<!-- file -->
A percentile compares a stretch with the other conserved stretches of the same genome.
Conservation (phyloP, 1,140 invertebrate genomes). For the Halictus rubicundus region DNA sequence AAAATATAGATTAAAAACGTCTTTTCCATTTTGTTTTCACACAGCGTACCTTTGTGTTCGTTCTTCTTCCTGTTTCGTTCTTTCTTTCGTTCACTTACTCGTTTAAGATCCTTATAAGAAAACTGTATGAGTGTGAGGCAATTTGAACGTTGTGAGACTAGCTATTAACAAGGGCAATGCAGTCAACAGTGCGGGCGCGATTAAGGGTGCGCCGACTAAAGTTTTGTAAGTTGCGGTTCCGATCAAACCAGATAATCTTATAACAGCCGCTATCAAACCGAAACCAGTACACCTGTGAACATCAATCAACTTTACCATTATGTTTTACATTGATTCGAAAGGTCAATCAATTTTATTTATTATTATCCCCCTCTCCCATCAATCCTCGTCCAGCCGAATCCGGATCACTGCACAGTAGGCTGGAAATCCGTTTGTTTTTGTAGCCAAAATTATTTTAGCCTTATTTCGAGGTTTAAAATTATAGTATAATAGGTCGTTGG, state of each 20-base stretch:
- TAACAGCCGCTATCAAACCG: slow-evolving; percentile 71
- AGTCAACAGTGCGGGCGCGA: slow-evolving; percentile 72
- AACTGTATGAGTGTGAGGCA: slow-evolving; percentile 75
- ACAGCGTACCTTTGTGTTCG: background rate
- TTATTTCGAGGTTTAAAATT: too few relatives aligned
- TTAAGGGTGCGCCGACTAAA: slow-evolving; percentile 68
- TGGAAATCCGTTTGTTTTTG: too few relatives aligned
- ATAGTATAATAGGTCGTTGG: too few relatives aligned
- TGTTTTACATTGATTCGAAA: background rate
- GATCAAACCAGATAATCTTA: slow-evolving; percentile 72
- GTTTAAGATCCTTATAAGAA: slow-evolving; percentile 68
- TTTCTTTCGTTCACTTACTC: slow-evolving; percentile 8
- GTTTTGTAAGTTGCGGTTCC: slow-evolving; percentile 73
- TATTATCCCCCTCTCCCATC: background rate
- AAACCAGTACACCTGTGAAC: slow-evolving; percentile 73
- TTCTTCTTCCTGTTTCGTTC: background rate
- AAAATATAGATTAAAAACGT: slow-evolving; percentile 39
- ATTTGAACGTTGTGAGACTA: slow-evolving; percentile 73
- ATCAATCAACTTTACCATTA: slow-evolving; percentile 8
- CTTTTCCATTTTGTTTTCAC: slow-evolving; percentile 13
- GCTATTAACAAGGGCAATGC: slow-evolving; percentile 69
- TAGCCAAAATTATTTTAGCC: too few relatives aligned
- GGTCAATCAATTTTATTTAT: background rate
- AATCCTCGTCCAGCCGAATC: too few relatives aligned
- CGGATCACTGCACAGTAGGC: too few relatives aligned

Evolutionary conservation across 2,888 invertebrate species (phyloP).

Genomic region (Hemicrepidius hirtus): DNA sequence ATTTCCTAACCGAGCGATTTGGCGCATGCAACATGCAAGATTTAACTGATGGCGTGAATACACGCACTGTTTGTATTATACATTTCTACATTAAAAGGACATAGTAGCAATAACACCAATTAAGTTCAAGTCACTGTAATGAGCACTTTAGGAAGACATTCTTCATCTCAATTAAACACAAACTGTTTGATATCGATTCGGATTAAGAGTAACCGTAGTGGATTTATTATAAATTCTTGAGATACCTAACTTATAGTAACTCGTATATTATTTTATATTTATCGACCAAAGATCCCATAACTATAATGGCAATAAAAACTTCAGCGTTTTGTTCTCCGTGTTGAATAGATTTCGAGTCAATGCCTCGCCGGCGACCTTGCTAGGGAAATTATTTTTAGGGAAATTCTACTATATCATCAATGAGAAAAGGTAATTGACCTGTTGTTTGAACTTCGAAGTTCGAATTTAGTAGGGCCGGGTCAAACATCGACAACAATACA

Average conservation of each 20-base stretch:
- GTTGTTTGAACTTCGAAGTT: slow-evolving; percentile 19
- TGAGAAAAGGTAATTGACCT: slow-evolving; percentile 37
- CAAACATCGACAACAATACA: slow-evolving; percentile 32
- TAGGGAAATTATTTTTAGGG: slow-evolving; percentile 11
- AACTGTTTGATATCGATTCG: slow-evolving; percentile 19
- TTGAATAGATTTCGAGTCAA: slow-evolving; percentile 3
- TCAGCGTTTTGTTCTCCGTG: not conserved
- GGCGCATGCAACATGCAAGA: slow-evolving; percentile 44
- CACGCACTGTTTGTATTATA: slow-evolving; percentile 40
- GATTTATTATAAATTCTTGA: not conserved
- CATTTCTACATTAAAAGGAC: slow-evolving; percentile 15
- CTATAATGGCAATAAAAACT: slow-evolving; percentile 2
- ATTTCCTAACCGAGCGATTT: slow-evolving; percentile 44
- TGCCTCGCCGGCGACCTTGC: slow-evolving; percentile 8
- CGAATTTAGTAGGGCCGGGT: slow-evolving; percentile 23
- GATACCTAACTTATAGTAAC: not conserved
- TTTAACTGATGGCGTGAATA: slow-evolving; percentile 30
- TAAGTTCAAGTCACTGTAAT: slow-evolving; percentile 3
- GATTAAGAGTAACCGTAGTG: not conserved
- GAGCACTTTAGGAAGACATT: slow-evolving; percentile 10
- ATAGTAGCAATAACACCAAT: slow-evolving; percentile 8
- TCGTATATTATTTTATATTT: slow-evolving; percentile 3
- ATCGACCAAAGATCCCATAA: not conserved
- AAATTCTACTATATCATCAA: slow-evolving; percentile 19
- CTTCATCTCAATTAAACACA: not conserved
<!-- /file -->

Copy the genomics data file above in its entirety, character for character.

A percentile compares a stretch with the other conserved stretches of the same genome.
Conservation (phyloP, 1,140 invertebrate genomes). For the Halictus rubicundus region DNA sequence AAAATATAGATTAAAAACGTCTTTTCCATTTTGTTTTCACACAGCGTACCTTTGTGTTCGTTCTTCTTCCTGTTTCGTTCTTTCTTTCGTTCACTTACTCGTTTAAGATCCTTATAAGAAAACTGTATGAGTGTGAGGCAATTTGAACGTTGTGAGACTAGCTATTAACAAGGGCAATGCAGTCAACAGTGCGGGCGCGATTAAGGGTGCGCCGACTAAAGTTTTGTAAGTTGCGGTTCCGATCAAACCAGATAATCTTATAACAGCCGCTATCAAACCGAAACCAGTACACCTGTGAACATCAATCAACTTTACCATTATGTTTTACATTGATTCGAAAGGTCAATCAATTTTATTTATTATTATCCCCCTCTCCCATCAATCCTCGTCCAGCCGAATCCGGATCACTGCACAGTAGGCTGGAAATCCGTTTGTTTTTGTAGCCAAAATTATTTTAGCCTTATTTCGAGGTTTAAAATTATAGTATAATAGGTCGTTGG, state of each 20-base stretch:
- TAACAGCCGCTATCAAACCG: slow-evolving; percentile 71
- AGTCAACAGTGCGGGCGCGA: slow-evolving; percentile 72
- AACTGTATGAGTGTGAGGCA: slow-evolving; percentile 75
- ACAGCGTACCTTTGTGTTCG: background rate
- TTATTTCGAGGTTTAAAATT: too few relatives aligned
- TTAAGGGTGCGCCGACTAAA: slow-evolving; percentile 68
- TGGAAATCCGTTTGTTTTTG: too few relatives aligned
- ATAGTATAATAGGTCGTTGG: too few relatives aligned
- TGTTTTACATTGATTCGAAA: background rate
- GATCAAACCAGATAATCTTA: slow-evolving; percentile 72
- GTTTAAGATCCTTATAAGAA: slow-evolving; percentile 68
- TTTCTTTCGTTCACTTACTC: slow-evolving; percentile 8
- GTTTTGTAAGTTGCGGTTCC: slow-evolving; percentile 73
- TATTATCCCCCTCTCCCATC: background rate
- AAACCAGTACACCTGTGAAC: slow-evolving; percentile 73
- TTCTTCTTCCTGTTTCGTTC: background rate
- AAAATATAGATTAAAAACGT: slow-evolving; percentile 39
- ATTTGAACGTTGTGAGACTA: slow-evolving; percentile 73
- ATCAATCAACTTTACCATTA: slow-evolving; percentile 8
- CTTTTCCATTTTGTTTTCAC: slow-evolving; percentile 13
- GCTATTAACAAGGGCAATGC: slow-evolving; percentile 69
- TAGCCAAAATTATTTTAGCC: too few relatives aligned
- GGTCAATCAATTTTATTTAT: background rate
- AATCCTCGTCCAGCCGAATC: too few relatives aligned
- CGGATCACTGCACAGTAGGC: too few relatives aligned

Evolutionary conservation across 2,888 invertebrate species (phyloP).

Genomic region (Hemicrepidius hirtus): DNA sequence ATTTCCTAACCGAGCGATTTGGCGCATGCAACATGCAAGATTTAACTGATGGCGTGAATACACGCACTGTTTGTATTATACATTTCTACATTAAAAGGACATAGTAGCAATAACACCAATTAAGTTCAAGTCACTGTAATGAGCACTTTAGGAAGACATTCTTCATCTCAATTAAACACAAACTGTTTGATATCGATTCGGATTAAGAGTAACCGTAGTGGATTTATTATAAATTCTTGAGATACCTAACTTATAGTAACTCGTATATTATTTTATATTTATCGACCAAAGATCCCATAACTATAATGGCAATAAAAACTTCAGCGTTTTGTTCTCCGTGTTGAATAGATTTCGAGTCAATGCCTCGCCGGCGACCTTGCTAGGGAAATTATTTTTAGGGAAATTCTACTATATCATCAATGAGAAAAGGTAATTGACCTGTTGTTTGAACTTCGAAGTTCGAATTTAGTAGGGCCGGGTCAAACATCGACAACAATACA

Average conservation of each 20-base stretch:
- GTTGTTTGAACTTCGAAGTT: slow-evolving; percentile 19
- TGAGAAAAGGTAATTGACCT: slow-evolving; percentile 37
- CAAACATCGACAACAATACA: slow-evolving; percentile 32
- TAGGGAAATTATTTTTAGGG: slow-evolving; percentile 11
- AACTGTTTGATATCGATTCG: slow-evolving; percentile 19
- TTGAATAGATTTCGAGTCAA: slow-evolving; percentile 3
- TCAGCGTTTTGTTCTCCGTG: not conserved
- GGCGCATGCAACATGCAAGA: slow-evolving; percentile 44
- CACGCACTGTTTGTATTATA: slow-evolving; percentile 40
- GATTTATTATAAATTCTTGA: not conserved
- CATTTCTACATTAAAAGGAC: slow-evolving; percentile 15
- CTATAATGGCAATAAAAACT: slow-evolving; percentile 2
- ATTTCCTAACCGAGCGATTT: slow-evolving; percentile 44
- TGCCTCGCCGGCGACCTTGC: slow-evolving; percentile 8
- CGAATTTAGTAGGGCCGGGT: slow-evolving; percentile 23
- GATACCTAACTTATAGTAAC: not conserved
- TTTAACTGATGGCGTGAATA: slow-evolving; percentile 30
- TAAGTTCAAGTCACTGTAAT: slow-evolving; percentile 3
- GATTAAGAGTAACCGTAGTG: not conserved
- GAGCACTTTAGGAAGACATT: slow-evolving; percentile 10
- ATAGTAGCAATAACACCAAT: slow-evolving; percentile 8
- TCGTATATTATTTTATATTT: slow-evolving; percentile 3
- ATCGACCAAAGATCCCATAA: not conserved
- AAATTCTACTATATCATCAA: slow-evolving; percentile 19
- CTTCATCTCAATTAAACACA: not conserved